Last Thursday, I had the pleasure of hosting NAACP president Ben Jealous at AEI (you can watch the video or read a summary here). Ben, whip-smart and charming, is the youngest president in the NAACP’s illustrious history and is tasked with trying to lead an unwieldy board and generations-old outfit into the 21st century.
It’s a tough job, especially when it comes to education. On the one hand, he’s got aggravated parents eager for choices and frustrated with mediocre teaching. On the other hand, a key NAACP constituency is veteran educators and municipal employees who are bitterly opposed to reforming tenure, pay, or evaluation and who regard their teaching jobs as a doorway to the middle-class.
Consider how long it’s been since the NAACP drew attention in schooling for something other than protesting the treatment of black students or some proposed reform. Unlike the Education Trust or the National Council of La Raza, the NAACP is typically seen as a bastion of the status quo—as when it sued to stop 19 school closures in New York City and blasted the Obama administration’s prized Race to the Top fund.
A promising starting place for the NAACP’s venture into education reform is Ben’s effort to extend an open hand, especially as the NAACP prepares to release its new education strategy this winter. While most folks in D.C. are pursuing common ground with a lot of talk and little action, Ben reversed the formula. He took several hours to come over to AEI and talk about where the NAACP is at. We disagree on important questions, and he knew that—but he came and spent the time. And I think several folks in attendance found places from which to build. That’s healthy and productive.
Two big takeaways. First, with varying degrees of specificity and sincerity, he voiced openness to teacher tenure reform, charter schooling, merit pay, and so forth. The NAACP has been largely missing in action on these issues in recent decades, so it was intriguing and potentially promising to hear Ben signal this openness. It’s not clear how far or how aggressively he’s willing to go, but it at least opens the door.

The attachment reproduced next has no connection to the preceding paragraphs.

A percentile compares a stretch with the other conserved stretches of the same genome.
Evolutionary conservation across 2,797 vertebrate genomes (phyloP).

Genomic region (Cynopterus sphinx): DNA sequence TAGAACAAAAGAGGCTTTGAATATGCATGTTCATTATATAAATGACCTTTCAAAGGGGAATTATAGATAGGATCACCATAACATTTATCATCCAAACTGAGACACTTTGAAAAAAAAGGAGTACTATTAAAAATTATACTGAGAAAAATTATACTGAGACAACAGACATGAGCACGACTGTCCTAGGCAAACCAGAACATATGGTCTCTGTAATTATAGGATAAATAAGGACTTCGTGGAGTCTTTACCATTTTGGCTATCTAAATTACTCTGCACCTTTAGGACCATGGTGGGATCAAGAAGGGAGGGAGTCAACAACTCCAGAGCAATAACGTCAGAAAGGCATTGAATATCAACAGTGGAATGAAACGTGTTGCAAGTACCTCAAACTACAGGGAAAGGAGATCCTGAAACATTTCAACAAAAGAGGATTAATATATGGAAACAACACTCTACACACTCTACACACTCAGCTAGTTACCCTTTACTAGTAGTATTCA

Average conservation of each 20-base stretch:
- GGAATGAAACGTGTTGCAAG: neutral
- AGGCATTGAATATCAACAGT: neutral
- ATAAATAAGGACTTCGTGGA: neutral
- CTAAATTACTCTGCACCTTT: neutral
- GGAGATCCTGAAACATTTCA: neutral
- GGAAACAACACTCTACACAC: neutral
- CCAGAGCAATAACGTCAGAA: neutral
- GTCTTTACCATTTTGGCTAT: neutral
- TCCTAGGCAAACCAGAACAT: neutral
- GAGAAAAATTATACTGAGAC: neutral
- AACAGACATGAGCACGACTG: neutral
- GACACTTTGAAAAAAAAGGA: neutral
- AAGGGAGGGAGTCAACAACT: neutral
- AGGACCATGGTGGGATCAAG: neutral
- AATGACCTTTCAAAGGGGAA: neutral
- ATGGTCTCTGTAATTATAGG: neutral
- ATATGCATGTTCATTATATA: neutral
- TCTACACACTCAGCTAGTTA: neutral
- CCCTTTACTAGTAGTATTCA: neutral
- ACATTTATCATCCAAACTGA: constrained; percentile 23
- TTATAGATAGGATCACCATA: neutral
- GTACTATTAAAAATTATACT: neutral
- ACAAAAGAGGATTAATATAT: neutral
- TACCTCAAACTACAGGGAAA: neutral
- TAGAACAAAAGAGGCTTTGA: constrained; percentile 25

Second, and less promisingly, Ben kept coming back to the need for more money and, especially, the vast sums available if we dial back prison spending. He repeatedly pointed out that the U.S. has remarkably high rates of incarceration, implied that our educational woes are primarily due to insufficient spending, and seemed to suggest that we can score the dollars we need by cutting spending on corrections. This take struck me as tone-deaf given the fiscal climate and disappointing results of much school spending.
It also seemed to ignore the fact that, relatively speaking, we just don’t spend that much on corrections. According to the Bureau of Justice Statistics (BJS), total national expenditures on corrections (including prisons, guards, juvenile detention centers, parole, and so forth) were estimated to be $68 billion in 2006, the last year for which the BJS reports data. That same year, national K-12 spending topped $500 billion. The Center on Budget and Policy Priorities (CBPP) reported last March that 26% of state spending is devoted to K-12 while just 5% is spent on corrections—and pointed out that state K-12 spending only accounts for about half of state-local K-12 outlays. As the CBPP notes, “While [corrections] costs have grown significantly over the years, overall they remain a relatively small share of state spending.”
In short, for all the energetic rhetoric, there’s just not that much money in corrections. We could slash corrections spending by half and put all those dollars into K-12 and it just wouldn’t much matter. It’d amount to, perhaps, a 5% bump in school spending. Schools have routinely enjoyed increases of that size year after year, with no evidence that it’s made a lick of difference. High rates of incarceration make a nice talking point, but the issue is little more than a distraction when it comes to school improvement.
The opinions expressed in Rick Hess Straight Up are strictly those of the author(s) and do not reflect the opinions or endorsement of Editorial Projects in Education, or any of its publications.